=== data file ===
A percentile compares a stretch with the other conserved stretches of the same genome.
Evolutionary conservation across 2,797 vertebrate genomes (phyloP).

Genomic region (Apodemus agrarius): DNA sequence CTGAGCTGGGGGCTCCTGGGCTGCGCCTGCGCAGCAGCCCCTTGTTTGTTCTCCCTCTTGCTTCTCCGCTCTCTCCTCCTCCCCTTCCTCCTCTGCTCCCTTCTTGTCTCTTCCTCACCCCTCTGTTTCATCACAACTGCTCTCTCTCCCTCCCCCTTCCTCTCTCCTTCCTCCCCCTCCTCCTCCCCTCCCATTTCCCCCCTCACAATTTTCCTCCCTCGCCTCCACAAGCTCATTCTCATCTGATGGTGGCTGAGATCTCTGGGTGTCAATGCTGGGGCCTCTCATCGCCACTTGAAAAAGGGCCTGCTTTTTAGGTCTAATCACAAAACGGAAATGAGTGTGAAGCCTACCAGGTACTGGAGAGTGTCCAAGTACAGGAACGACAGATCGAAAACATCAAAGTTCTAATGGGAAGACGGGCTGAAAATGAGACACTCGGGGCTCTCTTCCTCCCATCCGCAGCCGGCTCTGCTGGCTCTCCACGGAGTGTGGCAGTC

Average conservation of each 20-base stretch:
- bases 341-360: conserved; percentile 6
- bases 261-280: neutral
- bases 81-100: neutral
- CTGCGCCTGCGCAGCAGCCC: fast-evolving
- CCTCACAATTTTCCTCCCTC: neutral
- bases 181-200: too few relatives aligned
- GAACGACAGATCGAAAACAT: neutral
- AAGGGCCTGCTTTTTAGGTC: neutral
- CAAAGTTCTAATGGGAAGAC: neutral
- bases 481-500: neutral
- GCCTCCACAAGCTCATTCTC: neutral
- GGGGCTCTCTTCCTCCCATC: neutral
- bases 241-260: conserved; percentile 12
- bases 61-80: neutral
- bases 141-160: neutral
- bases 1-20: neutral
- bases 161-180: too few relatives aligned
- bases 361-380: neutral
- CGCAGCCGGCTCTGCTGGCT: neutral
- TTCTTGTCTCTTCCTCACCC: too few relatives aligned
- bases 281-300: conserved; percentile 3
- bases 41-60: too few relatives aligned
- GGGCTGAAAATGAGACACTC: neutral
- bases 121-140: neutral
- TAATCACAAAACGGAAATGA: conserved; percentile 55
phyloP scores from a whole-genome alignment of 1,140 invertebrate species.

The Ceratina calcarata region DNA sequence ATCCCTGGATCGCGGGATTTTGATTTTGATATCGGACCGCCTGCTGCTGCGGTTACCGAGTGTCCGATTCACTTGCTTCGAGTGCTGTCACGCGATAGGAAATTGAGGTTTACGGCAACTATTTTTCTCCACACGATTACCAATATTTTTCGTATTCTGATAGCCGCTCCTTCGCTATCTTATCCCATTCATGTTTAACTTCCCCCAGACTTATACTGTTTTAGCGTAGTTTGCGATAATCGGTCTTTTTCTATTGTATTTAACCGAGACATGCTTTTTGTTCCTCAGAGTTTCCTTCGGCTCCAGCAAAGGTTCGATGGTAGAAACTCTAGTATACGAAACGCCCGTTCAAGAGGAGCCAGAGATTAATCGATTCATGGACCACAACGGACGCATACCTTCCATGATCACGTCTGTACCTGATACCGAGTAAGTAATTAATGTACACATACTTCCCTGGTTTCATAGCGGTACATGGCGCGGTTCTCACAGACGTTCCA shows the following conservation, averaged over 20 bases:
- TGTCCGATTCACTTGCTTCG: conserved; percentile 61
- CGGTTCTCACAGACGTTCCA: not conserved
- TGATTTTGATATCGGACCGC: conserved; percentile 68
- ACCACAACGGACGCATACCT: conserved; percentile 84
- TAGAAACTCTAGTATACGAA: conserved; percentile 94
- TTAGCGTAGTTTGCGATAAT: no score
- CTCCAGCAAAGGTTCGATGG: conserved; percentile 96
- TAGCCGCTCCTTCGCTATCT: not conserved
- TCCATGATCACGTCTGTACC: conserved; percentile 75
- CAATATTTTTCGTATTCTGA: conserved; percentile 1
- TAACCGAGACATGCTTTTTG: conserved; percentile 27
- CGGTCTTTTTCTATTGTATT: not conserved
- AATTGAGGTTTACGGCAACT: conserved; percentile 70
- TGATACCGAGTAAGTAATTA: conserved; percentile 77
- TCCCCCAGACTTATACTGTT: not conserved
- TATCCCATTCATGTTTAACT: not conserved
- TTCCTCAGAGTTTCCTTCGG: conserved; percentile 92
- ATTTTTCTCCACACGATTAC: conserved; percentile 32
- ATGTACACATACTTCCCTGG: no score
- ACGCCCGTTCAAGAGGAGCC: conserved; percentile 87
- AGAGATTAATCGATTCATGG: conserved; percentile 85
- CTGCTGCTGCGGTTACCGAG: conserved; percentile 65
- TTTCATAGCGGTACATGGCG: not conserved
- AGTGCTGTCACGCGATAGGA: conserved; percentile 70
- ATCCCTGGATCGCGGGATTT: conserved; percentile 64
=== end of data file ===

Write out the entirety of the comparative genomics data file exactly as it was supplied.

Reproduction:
A percentile compares a stretch with the other conserved stretches of the same genome.
Evolutionary conservation across 2,797 vertebrate genomes (phyloP).

Genomic region (Apodemus agrarius): DNA sequence CTGAGCTGGGGGCTCCTGGGCTGCGCCTGCGCAGCAGCCCCTTGTTTGTTCTCCCTCTTGCTTCTCCGCTCTCTCCTCCTCCCCTTCCTCCTCTGCTCCCTTCTTGTCTCTTCCTCACCCCTCTGTTTCATCACAACTGCTCTCTCTCCCTCCCCCTTCCTCTCTCCTTCCTCCCCCTCCTCCTCCCCTCCCATTTCCCCCCTCACAATTTTCCTCCCTCGCCTCCACAAGCTCATTCTCATCTGATGGTGGCTGAGATCTCTGGGTGTCAATGCTGGGGCCTCTCATCGCCACTTGAAAAAGGGCCTGCTTTTTAGGTCTAATCACAAAACGGAAATGAGTGTGAAGCCTACCAGGTACTGGAGAGTGTCCAAGTACAGGAACGACAGATCGAAAACATCAAAGTTCTAATGGGAAGACGGGCTGAAAATGAGACACTCGGGGCTCTCTTCCTCCCATCCGCAGCCGGCTCTGCTGGCTCTCCACGGAGTGTGGCAGTC

Average conservation of each 20-base stretch:
- bases 341-360: conserved; percentile 6
- bases 261-280: neutral
- bases 81-100: neutral
- CTGCGCCTGCGCAGCAGCCC: fast-evolving
- CCTCACAATTTTCCTCCCTC: neutral
- bases 181-200: too few relatives aligned
- GAACGACAGATCGAAAACAT: neutral
- AAGGGCCTGCTTTTTAGGTC: neutral
- CAAAGTTCTAATGGGAAGAC: neutral
- bases 481-500: neutral
- GCCTCCACAAGCTCATTCTC: neutral
- GGGGCTCTCTTCCTCCCATC: neutral
- bases 241-260: conserved; percentile 12
- bases 61-80: neutral
- bases 141-160: neutral
- bases 1-20: neutral
- bases 161-180: too few relatives aligned
- bases 361-380: neutral
- CGCAGCCGGCTCTGCTGGCT: neutral
- TTCTTGTCTCTTCCTCACCC: too few relatives aligned
- bases 281-300: conserved; percentile 3
- bases 41-60: too few relatives aligned
- GGGCTGAAAATGAGACACTC: neutral
- bases 121-140: neutral
- TAATCACAAAACGGAAATGA: conserved; percentile 55
phyloP scores from a whole-genome alignment of 1,140 invertebrate species.

The Ceratina calcarata region DNA sequence ATCCCTGGATCGCGGGATTTTGATTTTGATATCGGACCGCCTGCTGCTGCGGTTACCGAGTGTCCGATTCACTTGCTTCGAGTGCTGTCACGCGATAGGAAATTGAGGTTTACGGCAACTATTTTTCTCCACACGATTACCAATATTTTTCGTATTCTGATAGCCGCTCCTTCGCTATCTTATCCCATTCATGTTTAACTTCCCCCAGACTTATACTGTTTTAGCGTAGTTTGCGATAATCGGTCTTTTTCTATTGTATTTAACCGAGACATGCTTTTTGTTCCTCAGAGTTTCCTTCGGCTCCAGCAAAGGTTCGATGGTAGAAACTCTAGTATACGAAACGCCCGTTCAAGAGGAGCCAGAGATTAATCGATTCATGGACCACAACGGACGCATACCTTCCATGATCACGTCTGTACCTGATACCGAGTAAGTAATTAATGTACACATACTTCCCTGGTTTCATAGCGGTACATGGCGCGGTTCTCACAGACGTTCCA shows the following conservation, averaged over 20 bases:
- TGTCCGATTCACTTGCTTCG: conserved; percentile 61
- CGGTTCTCACAGACGTTCCA: not conserved
- TGATTTTGATATCGGACCGC: conserved; percentile 68
- ACCACAACGGACGCATACCT: conserved; percentile 84
- TAGAAACTCTAGTATACGAA: conserved; percentile 94
- TTAGCGTAGTTTGCGATAAT: no score
- CTCCAGCAAAGGTTCGATGG: conserved; percentile 96
- TAGCCGCTCCTTCGCTATCT: not conserved
- TCCATGATCACGTCTGTACC: conserved; percentile 75
- CAATATTTTTCGTATTCTGA: conserved; percentile 1
- TAACCGAGACATGCTTTTTG: conserved; percentile 27
- CGGTCTTTTTCTATTGTATT: not conserved
- AATTGAGGTTTACGGCAACT: conserved; percentile 70
- TGATACCGAGTAAGTAATTA: conserved; percentile 77
- TCCCCCAGACTTATACTGTT: not conserved
- TATCCCATTCATGTTTAACT: not conserved
- TTCCTCAGAGTTTCCTTCGG: conserved; percentile 92
- ATTTTTCTCCACACGATTAC: conserved; percentile 32
- ATGTACACATACTTCCCTGG: no score
- ACGCCCGTTCAAGAGGAGCC: conserved; percentile 87
- AGAGATTAATCGATTCATGG: conserved; percentile 85
- CTGCTGCTGCGGTTACCGAG: conserved; percentile 65
- TTTCATAGCGGTACATGGCG: not conserved
- AGTGCTGTCACGCGATAGGA: conserved; percentile 70
- ATCCCTGGATCGCGGGATTT: conserved; percentile 64